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Bio 1044 Week 1 and 2

by: Kaitlyn Notetaker

Bio 1044 Week 1 and 2 1144

Marketplace > Mississippi State University > Biology > 1144 > Bio 1044 Week 1 and 2
Kaitlyn Notetaker
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These notes cover most of what will be on our first exam on February 2nd. I'm posting early incase y'all want to get a headstart and I will post the last of it on Tuesday. If there is anything that...
Biology II
Tom Holder
bio II
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This 14 page Bundle was uploaded by Kaitlyn Notetaker on Friday January 22, 2016. The Bundle belongs to 1144 at Mississippi State University taught by Tom Holder in Spring 2016. Since its upload, it has received 95 views. For similar materials see Biology II in Biology at Mississippi State University.


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Date Created: 01/22/16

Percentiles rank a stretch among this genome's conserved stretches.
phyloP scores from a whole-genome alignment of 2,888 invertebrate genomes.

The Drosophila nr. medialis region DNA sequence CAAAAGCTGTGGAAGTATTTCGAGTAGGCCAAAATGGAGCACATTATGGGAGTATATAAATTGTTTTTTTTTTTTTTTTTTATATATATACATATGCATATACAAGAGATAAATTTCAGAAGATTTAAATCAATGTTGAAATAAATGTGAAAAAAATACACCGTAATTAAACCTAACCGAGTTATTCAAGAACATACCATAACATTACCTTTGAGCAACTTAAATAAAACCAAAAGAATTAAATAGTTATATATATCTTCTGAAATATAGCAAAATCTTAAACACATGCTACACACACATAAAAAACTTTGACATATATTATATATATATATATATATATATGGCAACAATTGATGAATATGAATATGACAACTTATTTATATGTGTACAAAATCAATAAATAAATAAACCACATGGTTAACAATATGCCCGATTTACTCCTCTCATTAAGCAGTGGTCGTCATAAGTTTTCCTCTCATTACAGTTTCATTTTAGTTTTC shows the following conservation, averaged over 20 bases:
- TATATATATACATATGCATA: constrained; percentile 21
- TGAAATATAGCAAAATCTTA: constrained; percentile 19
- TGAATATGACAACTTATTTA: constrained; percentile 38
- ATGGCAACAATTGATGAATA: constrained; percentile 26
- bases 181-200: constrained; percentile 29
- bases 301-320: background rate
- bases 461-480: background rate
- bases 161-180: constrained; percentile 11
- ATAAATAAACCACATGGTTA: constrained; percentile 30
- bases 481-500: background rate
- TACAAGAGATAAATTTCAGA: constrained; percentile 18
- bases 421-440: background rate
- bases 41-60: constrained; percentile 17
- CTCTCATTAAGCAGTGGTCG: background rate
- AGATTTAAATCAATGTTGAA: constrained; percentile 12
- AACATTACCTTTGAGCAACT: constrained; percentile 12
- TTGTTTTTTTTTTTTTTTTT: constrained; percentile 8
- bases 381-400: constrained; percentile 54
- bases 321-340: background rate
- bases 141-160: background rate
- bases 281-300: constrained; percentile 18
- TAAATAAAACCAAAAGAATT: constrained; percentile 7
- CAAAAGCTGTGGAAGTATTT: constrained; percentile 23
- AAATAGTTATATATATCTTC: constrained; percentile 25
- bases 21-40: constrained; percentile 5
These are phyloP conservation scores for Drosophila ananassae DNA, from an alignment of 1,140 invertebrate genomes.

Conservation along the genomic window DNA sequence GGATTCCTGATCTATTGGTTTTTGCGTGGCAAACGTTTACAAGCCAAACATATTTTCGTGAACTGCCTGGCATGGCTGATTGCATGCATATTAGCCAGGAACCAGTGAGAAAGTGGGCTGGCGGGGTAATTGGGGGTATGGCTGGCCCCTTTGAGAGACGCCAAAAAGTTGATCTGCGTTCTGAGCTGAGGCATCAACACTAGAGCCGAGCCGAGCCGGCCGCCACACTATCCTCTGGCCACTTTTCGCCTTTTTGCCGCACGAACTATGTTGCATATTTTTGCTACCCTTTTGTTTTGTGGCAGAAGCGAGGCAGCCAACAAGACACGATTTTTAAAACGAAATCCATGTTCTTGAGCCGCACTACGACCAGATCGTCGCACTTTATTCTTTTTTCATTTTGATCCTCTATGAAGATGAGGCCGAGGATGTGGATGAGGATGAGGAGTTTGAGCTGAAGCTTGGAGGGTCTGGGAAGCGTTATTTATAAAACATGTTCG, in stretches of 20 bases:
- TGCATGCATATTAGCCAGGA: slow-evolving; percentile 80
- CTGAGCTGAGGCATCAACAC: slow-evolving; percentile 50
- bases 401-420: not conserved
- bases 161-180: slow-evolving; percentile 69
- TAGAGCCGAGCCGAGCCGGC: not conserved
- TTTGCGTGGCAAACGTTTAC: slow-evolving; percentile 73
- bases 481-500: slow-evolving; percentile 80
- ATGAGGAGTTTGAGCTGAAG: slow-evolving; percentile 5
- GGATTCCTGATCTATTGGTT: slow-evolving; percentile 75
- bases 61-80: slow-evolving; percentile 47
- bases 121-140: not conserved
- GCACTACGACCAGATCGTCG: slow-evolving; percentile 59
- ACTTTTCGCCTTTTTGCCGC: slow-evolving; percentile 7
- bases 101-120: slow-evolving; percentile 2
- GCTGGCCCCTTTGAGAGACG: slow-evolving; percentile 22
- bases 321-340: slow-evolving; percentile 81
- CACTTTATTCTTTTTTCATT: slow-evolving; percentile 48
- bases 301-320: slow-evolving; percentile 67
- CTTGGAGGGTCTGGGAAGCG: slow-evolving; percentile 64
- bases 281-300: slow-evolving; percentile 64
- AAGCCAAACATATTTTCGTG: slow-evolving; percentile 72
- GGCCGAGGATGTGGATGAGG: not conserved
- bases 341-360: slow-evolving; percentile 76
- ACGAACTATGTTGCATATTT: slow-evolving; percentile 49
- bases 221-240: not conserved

Biology Notes Exam 1  Taxonomy & Systematics Chapter 26  Taxonomy­the study of classifying and grouping organisms  Used to group based solely on what we can see  Named based on hierarchal groups  Each level is called a taxon  Carolous Linnaeus­1753­discovered taxonomy­based on similarities  between different organisms  Binomial System of Nomenclature  Two­worded scientific name   Ex: homo sapien  Advantage of naming system­communication made easier  If you go to google and search for a white oak, many different  things appear on your screen; if you search for it by Quercus alba, the same thing will appear every time.  “artifical” Only humans understand this system and it is solely for our  convenience. We use this naming system for morphological features only  5 Kingdom Concept  Use to have plant and animal kingdoms only until the discovery of the  microscope  Simplest Kingdom is Monera­Prokaryotic cells: lack nucleus, lack  membrane­bound structures  Protista, Fungi, Plantae, and Animalia are all Eukaryotic organisms:  Nucleus and membrane­bound organelles  Prokaryotic and Eukaryotic are real differences rather than artificial.  They’re based on real things such as DNA rather than solely  morphological features  Example:  Taxon Hierarchy­Gray Wolf o Kingdom Animalia o Phylum Chordata o Class Mammalia o Order Carnivora o Family Canidae o Genus Canis o Species Canis lupus  First is always a noun and the second is an  adjective to describe that noun  Goes from over 3 million different animals  (Kingdom Animalia) to one animal (Species Canis  lupus)  Systematics­ the study of biological diversity and evolutionary relationships  Looks at genetics and morphology  Typically use a phylogenetic tree to determine how closely related they  are based on evolutionary history  Kingdom Monera­Chapter 27  Use to think the only two domains were archaea and bacteria  Prokaryotic cells: lack nucleus, lack membrane­bound organelles, lack sexual  reproduction  Sexual reproduction is one requirement for becoming a species but  scientists needed something to call these Prokaryotes so therefore this  group was made)  Most abundant   Fossils­3.5 billion years (ancestral to eukaryotes)  Archaea­“almost nucleus” Still prokaryote but more developed than most in this  kingdom  Similar cytoplasm to eukaryotes  Specialized membranes  Some can live in hot springs, volcanoes, etc… (extreme environments)  Bateria  Proteobacteria­ “true bacteria”  Cyanobacteria­ “blue greens”  Produce food (capture sunlight)  Transform N 2  All Monera  Difficult to determine evolutionary relationship due to no sexual  reproduction  Eukaryotes  True Nucleus  Compartments­ Cell organelles formed by the internal membrane system  Kingdom Protista Chapter 28­ Earlies Eukaryotes  Most live in moist environments and are microscopic  5  kingdom proposed  DNA­ many separate groups  Catch­all group (if it does not fit in another kingdom, it is thrown in here)  Algae­ “plant­like” (mostly)  10 groups  Autotrophs­self feeding­photosynthesis  Some ingest  Some do both  Unicellular  multicellular   Protozoans­ “animal­like”  Heterotrophic­ “ingest” feeding  Unicellular  Multicellular   Fungal­like protists­ “fungi­like”  Saprotrophic­ “absorb feeding”  Multicellular   Most microscopic  Kingdom Fungi­Chapter 31­ Includes Mushrooms, yeast, rust, etc…  Might place largest living organism. (Most part of a mushroom is underneath the  ground) A super organism is actually there; mushroom is mostly under the  ground. They can’t determine how large it actually is which is why we cannot say  it is the largest yet.  Most of the body is in the soil or some other substrate.  “Conspicuous” portion­ mushroom or mold or yeast­ smallest portion often  associated with reproduction  Very important recyclers of nature­messengers of decay  Heterotrophic/Saprotrophic­most are referred to as saprotrophic. Only some are  heterotrophic  Body is called the mycelium­composed of filaments called Hyphae  “Fruiting bodies”­aka mushroom. Called because they are the reproductive  structures of the organism.  Spores (not seeds)­reproductive cells­wind can blow these and they can dry out  easily.  Rhizomorphs­ water transporting filaments  Cell wall with chitin  Kingdom Animalia is the only kingdom that lacks a cell wall  Kingdom Plantae­Chapter 29 and 30  Over 300,000 species in this kingdom  Multicellular and eukaryotic   Most autotrophic­“self­feeding”­photosynthesis  Photosynthesis gives us the oxygen we need  Mostly terrestrial­most plants are rooted in the ground (some water plants are not rooted)  Food storage compound­starch  Photosynthetic pigments  Chlorophyll a + b and B­carotene  Chlorophyll a is the biggest one  Advantage of different color pigments is that it can catch many  different waves of lights  Cell­Wall­Major component is Cellulose (most abundant carbohydrate in the  world)­Most elaborate/enhanced cell wall of all kingdoms­Internal support  These 3 characteristics ^ are important in Plant Kingdom  Land plants­ Kingdom plantae  Based on evidence, ancestors are some form of algae (green)  Earliest fossils we have in this kingdom is 400 million years before present  Life on land­must get H 0 2rom soil­Most important feature plants have is the  roots  10 major groups of plants  Phylum Hepatophyta­liverworts­6500   Phylum Anthocerophyta­hornworts­100  Phylum Bryophyta­mosses­12,000  Usually lump these three together due to similarities and called  them Bryophytes (mosses and their allies)  Phylum Lycopodiophyta­lycophytes­1000  Phylum Pteridophyta­ferns and allies­12,000  Usually together due to similarities and called pteridophytes (ferns and relatives)  Phylum Cycadophyta­cycads­300  Phylum Ginkgophyta­ginkgo­1  Phylum Gnetophyta­gnetophytes­300  Phylum Coniferophyta­cone­bearing trees­500  Collectively called gymnosperms (“naked seeds”)­first group of  seed plants­produced exposed rather than enclosed   Phylum Anthophyta­flowering/fruiting plant­about 300,000­9x more here  than all the other groups­most advanced DNA genetically  Called angiosperms­(“enclosed seeds”)­enclosed with a  fruit/vessel  Bryophytes­the mosses and their allies  Reproduce by spores (no seeds)  Non­vascular­ lack conducting tissue­only cells to transport water­move food very slowly­because they don’t have this, they are very small  Smallest land plants­smallest is about ½ a meter  Require external water for reproduction  Pteridophytes­ fossil record (extensive)­date back 300­350 million years  Small­largest one is 10 meters­ most only 1 or 2  Reproduce by spores (no seeds)  Vascular tissues (conducting)  Xylem­conduct H 02and minerals  Phloem­conduct food   Because they have this, we can say they have “True roots, stems, and leaves  Require external water for reproduction  Gymnosperms­cone­bearing trees (mostly)  Not a very large group compared to the others  Oldest organism­Bristlecone Pine­between California and Nevada­not huge but  can live a very long time  Biggest Organism­ Giant Sequoia­about 600+ tons­about 120 meters tall  Tallest Organism­ Redwood­gets up to 160+ meters  Vascular tissue­xylem and phloem  “naked seeds”­seeds are exposed  Advanced character  Within seed o Embryo o Stored food o Protective covering (integument)  Although it has this, it is not enclosed  Seeds have “survival value” (better than spores)  Does not require external water for reproduction­pollen tube delivers sperm to  egg location  Angiosperms­“enclosed seeds with fruit/vessel­90% of plant species is here  Vascular tissues­more advanced, most complex xylem and phloem  Seed contains  Embryo  Stored food  Protective coverings (2 integuments)  Protective coverings and enclosed within fruit/vessel makes better “survival  value”  Only group of organisms that produce flowers­attractive to attract pollen  Fruit­enclose/protect seed and assist with seed dispersal   Over 300,000 species in this group  Does not require external water for reproduction­pollen tube delivers sperm to  the location of the egg. Pollen tube replaces water and the swimming the sperm  was previously required to do  Kingdom Animalia  Most complex and advanced of the 5 kingdoms  Large group in the number of species 1.5­3 million different species  Most of the species are insects  Single ancestor­flagellated protist? Some type of protozoan that was capable of  swimming­enough DNA shared between the two to determine this  35 different animal phylums  More similarity (genes shared) within animal genomes than other kingdoms  More similarity between the simplest animal and a human than a moss  and a rosebush, etc…  Characteristics   Multicellular  Lack cell walls  Sexual reproduction  Mobile, small sperm  Larger egg, usually immobile  Cluster of special genes called Hox genes­these determine body axis  during embryotic development (lay out the shape the organism will take  on)  Nervous tissue­mostly  Cell Junctions  Anchoring  Gap   Tight  No other group has more than one cell junction  Protein binding cells­provides more support  Classification/Systematics  Focus on   Molecular genetics  Development (embryotic)  Morphology  Body Plans: 4 features (morphological and developmental features)  Body symmetry   Number of tissue layers­important­produce organs/organ systems  Presence/Absence of a true body cavity  Patterns of embryonic development  We can commonly call any animal a Metazoan (multicellularity and animal)  Parazoa (almost animals)­sponges  Eumetazoa (truly multicellular)­all others  4 features   Body symmetry: refers to the relative proportions of body halves­the shape of the animals  Phylum Porifera (sponges)­ Lack symmetry   Eumetazoa  Radial symmetry­ many lines can be passed through to produce  equal images. Radial refers to the radius   Bilateral symmetry­Only one line or cut produces equal images o Distinct head and tail ends (humans)  Tissue layers­ number of tissue (germ) layers present  Tissue­ an aggregation of functionally similar cells into a larger unit   Metazoa  Parazoa (Phylum Porifera)­ no organs or tissues  Eumetazoa­ have one or more tissue types or organs  o Number of tissues layers­ the more tissues, the more  complex the organism is  2 patterns dealing with tissue layers  Animals that exhibit radial symmetry are  called diploblastic (2 embryonic germ/tissue  layers) o Endoderm­inner layer o Ectoderm­outer layer  Animals that exhibit bilateral symmetry  exhibit triploblastic (3 germ layers)­ greatly  increases the complexity of the organism o Endoderm o Ectoderm o Mesoderm (middle)  Tissue layers develop during early developmental period known as  gastrulation   Figure 32.6 in the book  Body Cavity­Bilateral animals only  Non­existent in Phylum Porifera  Coelom­a fluid­filled body cavity in animals  Advanced animals have a true Coelom (the body cavity is  completely lined with mesoderm or mesoderm derived tissue)  Acoelomate­“without coelom” (no body cavity) o What they do have is not surrounded by mesoderm tissue  (not true) o Ex. Flatworms (Phylum Platyhelminthes) o Not completely surrounded by mesoderm or mesoderm  derived tissue­ very thin amount   Pseudocoelomate­“false coelom”­body cavity is present and well  developed but not completely lined mesoderm or mesoderm  derived tissue  o Ex: Roundworm (Phylum Nematoda)  Eucoelomate­“true coelom”­ completely lined with mesoderm or  mesoderm derived tissue o Advanced Metazoa  Ex: Earthworm (Phylum Annelida)  Embryonic Development  Cleavage­division of cells­divide but no increase in size, cells get smaller  2 mechanisms (pathways)­ we can group animals by what happens at the beginning of gastrulation  Protostomes­ “1  opening” becomes the mouth  Deuterostomes­ “2  opening” 1  becomes the mouth, 2  the anus o “stome” refers to opening  o The first opening for both is called the blastopore  Deuterostomes­ “2  opening becomes the anus”­advanced group  Protostomes o Mollusca o Annellida  o Arthropoda   Deuterostomes o Echinodermata o Chordata   Other methods that we have used to Classify animals  Skeleton  Exoskeleton­ most invertebrates­protective/supportive structure is on the  outside of the animal  Endoskeleton­vertebrates­Echinoderms-protective/supportive structure  is on the inside  Notochord­Phylum Chordata­advanced feature  Chordata named due to the Notochord   Metamerism­segmentation­repetition of body parts  Advanced feature  Segmented worms  Human spine  Jointed appendages   Cephalization­“head end” of the body­localization of sensory structures “brain”  Molecular Views of Animal Diversity   New techniques   DNA  Ribosomal RNA  mtDNA   Advantages:  DNA analysis is testable   Similarities between traditional 4 features and molecular phylogeny  DNA tells us that Metazoa share common ancestor­Protist   DNA tells us that there is a true split between Parazoa and Eumetazoa  DNA tells us that there is a true split between radial and bilateral symmetry  DNA tells us that Echinodormata and Chrodata are closely related  Differences between traditional 4 features and molecular phylogeny  Protostomes­split into 2 (lines) clades (molecular)  Body Cavity­ may not be great character splitting the groups  Invertebrates­Chapter 32­33  Fossils dating back to 1.2 billion years   “without backbone” (vertebral column)  95% of living animal species   Phylum Porifera (sponges)  Lack tissues (or organs)  Multicellular?  Different cell types with different functions  Over 8,00 species (mostly marine)  “pores”­filter2H 0/food  Reproduction­hermaphroditism­ produce eggs and sperm­ has both male  and female sex organs  Some sexual reproduction  Some asexual reproduction­break off from parent and grow into  new sponge  Phylum Cnidaria and Phylum Ctenophora (grouped because very closely related; moreso than any other animal  Phylum Cnidaria includes jellyfish, corals and anemones  9000 species  Phylum Ctenophra include comb jellies (small and don’t have stinging)  100 species  Both diploblastic (2 germ layers)  Endoderm  Ectoderm o Not very complex  Both mostly marine  Both mesoglea­gelatinous coating on the outside of the animals body­ some external protecting and insulation   Both exhibit nerve net­Lack brain­interconnected nerve cells­weakly  developed   Both have one opening  Both Gastrovascular cavity­ opening comes out to gather food and then  release waste  Protostomes   Phylum Platyhelminthes­flatworms, flukes, tapeworms  Many parasites   20,000 species   Triploblastic (3 germ layers)  Endo  Ecto  Meso  Protosomes   Organs and Organ Systems (simple)  Enhanced nerve net  2 cerebral ganglia­mass of nervous tissue in the head (NO  BRAIN)­ function similar   1 opening and gastrovascular cavity  Reproduction­ asexual and sexual (hermaphrodites)  Most asexual where body is split   Phylum Rotifera (rotifers)  Corona (crown)  Most fresh water  Brain (simple)  2,000 species  Pseudocoelom  Alimentary canal­digestive tube (mouth  anus)  Triploblastic   Protostomes   Reproduction­asexual and sexual (Parthenogenesis)  Parthenogenesis­Egg develops without fertilization from the sperm  Phylum Mollusca­ snails, slugs, oysters, squid, octopus, clams  106,000 species  Protostomes  Eucoelomate  3 “part” body (mostly)  Foot  Visceral mass­ internal organs, etc…  Mantle (inside “shell”)   Reproduction­ mostly sexual­ (egg and sperm released)­ released  thousands but only certain ones get fertilized   Terrestrial (land)­ males inserts sperm into female (still doesn’t  guarantee fertilization)  Phylum Annelid­ segmented/ringed worms  15,000 species  Segmentation  Eucoelomate  Enhanced digestive system  Enhanced nervous system  Reproduction­ asexual and sexual (hermaphrodite)  Protostomes  Phylum Nematoda­Roundworms   Primarily in soil or in digestive track or higher animals  20,000 species  Pseudocoelomate   Cuticle­ shell that they shed  Ecdysis (shedding) o Successful parasite because this shedding protects them  from digestive enzymes  Complete digestive tract  Protostomes  Phylum Arthropoda­all insects, spider, crustaceans, ticks  1.75 million species   Over half of animal species are in this phylum and most are the  insects  Segmented appendages (in joints not as complex as ours)  Exoskeleton  Hardened cuticle that has protein and chitin (hardened protein)  Ecdysis (shedding)­ most likely shed their outer shell  Protostomes  Enhanced brain and nervous system  Complex digestive system  Eucoelomate  Phylum Echinodermata­sea stars, urchins, sea cucumbers st nd  Deuterostomes (1  opening is the anus, 2  is the mouth)  7,500 species  No brain, simple nervous system  Autotomy­ the breaking off of body parts  Reproduction­ sexual  Endoskeleton­series of plates   Since it can snap off appendages, great defense mechanism   Phylum Chordata  Deuterostomes   Endoskeleton  Few invertebrates; Most vertebrates   4 Critical Innovations of Chordate Body Design (features)­have to be  found at some point of development (life history)  Notochord­cartilage rod o Skeletal support (dorsal axis) o Replaced by jointed backbone (vertebral column) o Remnants of notochord in discs between vertebrae  Dorsal hollow nerve cord o Expanded at anterior end­brain  o Enclosed/supported/protected by vertebral column and/or  notochord o Earlier groups with ventral nerve cord  Pharyngeal slits o Pharynx­back portion of the mouth cavity o H 2 enters mouth and out the slits (gills)  Postanal tail  Only some fish exhibit these 4 as adults   Humans o Notochord  replaced by a series of bony elements  (vertebrae)­discs o Nerve Cord  hollow dorsal (spinal cord and brain)  Largest brain capacity  o Pharyngeal slits embryonic development  1 retained as Eustachian tubes pair o Postanal tail  embryonic development   1 vertebrae retained as tailbone (coccyx)  Phylum Chordata include both vertebrates and invertebrates   Subphylum Urochordata­tunicates   3000 species  Marine  Invertebrates  Filter feeders  Adults  Dorsal hollow nerve cord  Pharyngeal slits  Embryo  Gills slits  Tail  Notochord  Dorsal nerve cord  Subphylum Cephalochordata­lancelets  25 species  Marine  Invertebrates   Filter feeders  All ages  Dorsal, hollow nerve cord  Notochord   Postanal tail  Gills  Subphylum Vertebrata­“backboned”  Vertebral column­bony elements or cartilage elements  Endoskeleton­ most calcified­“bone”  Cranium­ bone or hardened cartilage (skull) increases in size with  vertebrate evolution  Hox genes­2 clusters more complexity in development   Neural Crest cells­rise in embryonic development “migrate”­layout for  nervous system  Classes of Subphylum Vertebrata  Class Myxini­hagfishes   Marine  30 species  Jawless  Nearly blind  Slime  Skeleton­skull, notochord o Weakest/simplest skeleton o Usually not a complete skull o Retain notochord through lifetime  Lack vertebrae? They don’t lack it; it’s just very weakly developed   Class Cephalospidomorphi­ “jawless” fishes­lampreys   Closely related to hagfish but share characteristics with higher  fishes  Lack jaws  Lack appendages(fins)  Slime  40 species  Marine and fresh H 02  Many parasitic, some filter feeders  Retain notochord for life  Cartilaginous vertebral column  Class Chondrichthyes­ “cartilaginous fishes”  Well­developed jaws  Paired appendages (ins)  Notochord in adults  Cartilaginous vertebral column  Mostly marine  Over 850 species  Sharks, skates, and rays  Class Osteichthyes­ “bony fishes”  Over 24,000 species   Bony skeleton and vertebrae (in most)  Some with notochord and cartilaginous vertebrae into adulthood  Jaws  Paired appendages (fins)  Very successful group in fresh H 2 and marine   Class Amphibia­“living a double life” st  1  terrestrial vertebrate group  Most split life between aquatic and terrestrial stages o Aquatic  larvae o Terrestrial  adult   Most lay eggs in water (or moist areas)  Not completely separated from water; most reproductively tied to  water o They may live on land but they still need moist areas  1  tetrapod  4 legs (limbs)  Includes o Frogs, salamanders, toads  4,000 species  Thin, moist skin  Lungs­very small  Class Reptilia  Includes o Turtles, crocodilians, lizards, snakes, and dinosaurs   Over 8,000 species  Thicker skin and scales  Enhanced kidneys­goal is to conserve water  Larger brain  Larger limbs and muscles­better at locomotion  Reptiles can get completely away from water (besides drinking) o Don’t have to be near pools of it   Amniotic egg­not laid in water, not reproductively tied to 2 0­ instead of just a coat of jelly, they have some form of casing  o Advanced, shelled egg with 3 internal membranes   Outermost ring is a shell with a shell membrane nd  2  ring (internal membrane #1)­Chorion­allows for  gas exchange within that egg  Lower left sac is called the allantois­embryotic  waste bladder  Amnion sac encloses the embryo­“indoor pond”­ fluid  Reproductive modes: 3 patterns o Oviparous­“egg laying” outside of the body (fishes,  amphibians, reptiles, birds, and 3 mammals) o Ovoviviparous­“live­bearing” with retention of eggs but no  maternal connection  When time frame is up, the “egg” is released and  the young immediately emerges (fishes, reptiles) o Viviparous­“live­bearing” with retained eggs and a maternal connection (placenta)  (about 20 reptiles and all but 3 mammals) o Reptiles are the only group that exhibit all 3 forms  Class Aves­birds   Over 9,000 species­2  largest class  Found in most regions  Most fly  Evolved from small dinosaurs   Fossils­ 150 million years before present   Feathers­main feature o Insulation  o Breeding behaviors  o Pushes air for flight  Also have scales   Light­weight skeleton  Air sacs­gas exchange­ and lungs. Great need for oxygen  High metabolism (food) Highest food requirement by size of all  vertebrates   Organ reduction o Almost all females only have one productive ovary  Modified forelimbs=wings  Endothermic­“internal temperatures”­high temps­can live almost  anywhere because they can trap heat  o Everything else besides birds and mammals are  considered ectothermic­“external temperature”­body  temperature is primarily determined by the outside  temperature [fishes, amphibians, reptiles]  Oviparous­eggs layers o Nothing to indicate that birds could give birth to live young